Wanting to get more practice in making 3D models of complex, smooth organic characters, I decided to take to my friends and start modelling some of their character! This is Tiger Ferocious, a character I am very very familiar with, as she's not only one of my friend's best characters but actually the girlfriend of one of my own, so I thought it would be the best chance to give back to my friend for so many amazing art pieces and simultaneously get started creating some female models, get practice with cartoonish hair, and lots of other fun things!
Now, the character reference you just saw was drawn by my friend, but unfortunately she drew the character in perspective, and in doing so made it pretty difficult to use as a modeling reference. That left me with two options:
A) Wait until my friend is online again and ask her to make me a ref sheet of her drawn orthographically, or-
B) Do it myself!
For the sake of having stuff to do now, I obviously chose the latter. After looking at some references for female body proportion, as well as taking the head of the gal and making sure I had the right amount of height defined, I took to my favorite drawing program at the moment and started sketching!
The first thing I did was draw a basic skull shape on the furthest edge of my drawing space ( because she's a pretty symmetrical character I could just mirror one half of the image to the other half later) and began to block out the height of the character. I drew lines to remind myself the placements of various bodily features (ears, eyes, nose, chest, hips, feet, etc) as well as took that same half-skull and extended it out the length of her arms (this was also measured using the reference images I had gathered of Tiger.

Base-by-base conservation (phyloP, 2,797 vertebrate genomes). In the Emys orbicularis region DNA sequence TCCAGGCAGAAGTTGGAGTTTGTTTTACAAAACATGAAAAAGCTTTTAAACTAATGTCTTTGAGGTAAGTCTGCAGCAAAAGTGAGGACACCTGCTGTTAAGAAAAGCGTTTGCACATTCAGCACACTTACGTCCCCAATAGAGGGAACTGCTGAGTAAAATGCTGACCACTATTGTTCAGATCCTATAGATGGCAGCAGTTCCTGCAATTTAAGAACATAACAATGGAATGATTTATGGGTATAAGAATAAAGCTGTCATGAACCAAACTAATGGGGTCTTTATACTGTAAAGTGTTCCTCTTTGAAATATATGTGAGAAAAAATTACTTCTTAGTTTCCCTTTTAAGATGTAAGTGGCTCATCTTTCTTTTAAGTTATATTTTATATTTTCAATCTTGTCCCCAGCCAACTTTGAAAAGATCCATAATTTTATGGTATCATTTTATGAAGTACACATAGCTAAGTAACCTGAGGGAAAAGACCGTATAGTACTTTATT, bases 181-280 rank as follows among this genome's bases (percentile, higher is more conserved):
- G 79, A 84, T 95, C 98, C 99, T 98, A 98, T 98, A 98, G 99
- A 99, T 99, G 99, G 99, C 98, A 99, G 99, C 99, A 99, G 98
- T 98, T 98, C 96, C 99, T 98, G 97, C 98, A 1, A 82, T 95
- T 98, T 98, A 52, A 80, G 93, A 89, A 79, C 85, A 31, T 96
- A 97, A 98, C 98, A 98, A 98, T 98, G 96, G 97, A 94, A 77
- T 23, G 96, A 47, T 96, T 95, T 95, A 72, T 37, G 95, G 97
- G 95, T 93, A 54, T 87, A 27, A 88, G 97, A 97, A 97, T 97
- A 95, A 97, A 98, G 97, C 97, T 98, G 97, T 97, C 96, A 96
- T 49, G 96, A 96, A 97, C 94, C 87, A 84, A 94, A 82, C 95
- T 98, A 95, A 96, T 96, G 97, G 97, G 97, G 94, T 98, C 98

I then began to sketch out the basic body shape, starting with her head and face and working my way down. Drawing this character as "in the nude" as I could get her will definitely help with modelling down the road, although I did add the clothing in a separate layer on top later so I can make that too.
She's also got some very pretty designs on her, and I want those to carry over to the finished product, so I added them in a separate layer on top as well.
The next major step was the ears, something I had forgotten to measure at first, so I had to return to the reference images and block those out -
As you can see, her mouse ears essentially add 3/4 of a head to her height.
The next major change was actually to her eyes! I wasn't happy with how I had drawn them originally, and wanted to make sure they stayed as true to the reference as possible.
And then it was mirroring time! For such a simple mirror I'm actually very pleased with the result, the only major overlapping problem I had was with her upper legs, but Ill sort that out myself in Blender. Otherwise it looks very clean for the base model. But We're not done, she needs her hair!
In order to make it easier for myself to see the individual layers of a sketch I normally color-code everything, giving each layer or object a different color. Here we had:
Red: Basic bodily outline, facial features
Cyan: Extra body details, Ears
Purple: Hair Tufts
Green: Clothing (Hidden here)
Using this code made it much easier to distinguish between parts of a sketch, and allowed me to work much faster, as I wasnt confusing myself with linework.
the next step was to add clothing, which I did in that light green tone (which may or may not be hard to see here) I blocked in shoes, pants, two shirts (under and over) a utility belt and gloves.
and with that, the frontal reference angle was complete! Now I had to make a compatible side view.
I'd say this was probably the most difficult part of the whole process. Not having any official reference of her just from a side perspective meant I had to make guesses on some widths and placements. Also having the entire previous image ghosted in the background for positioning purposes didn't necessarily help my concentration. However, I kept working and eventually go it somewhere I liked.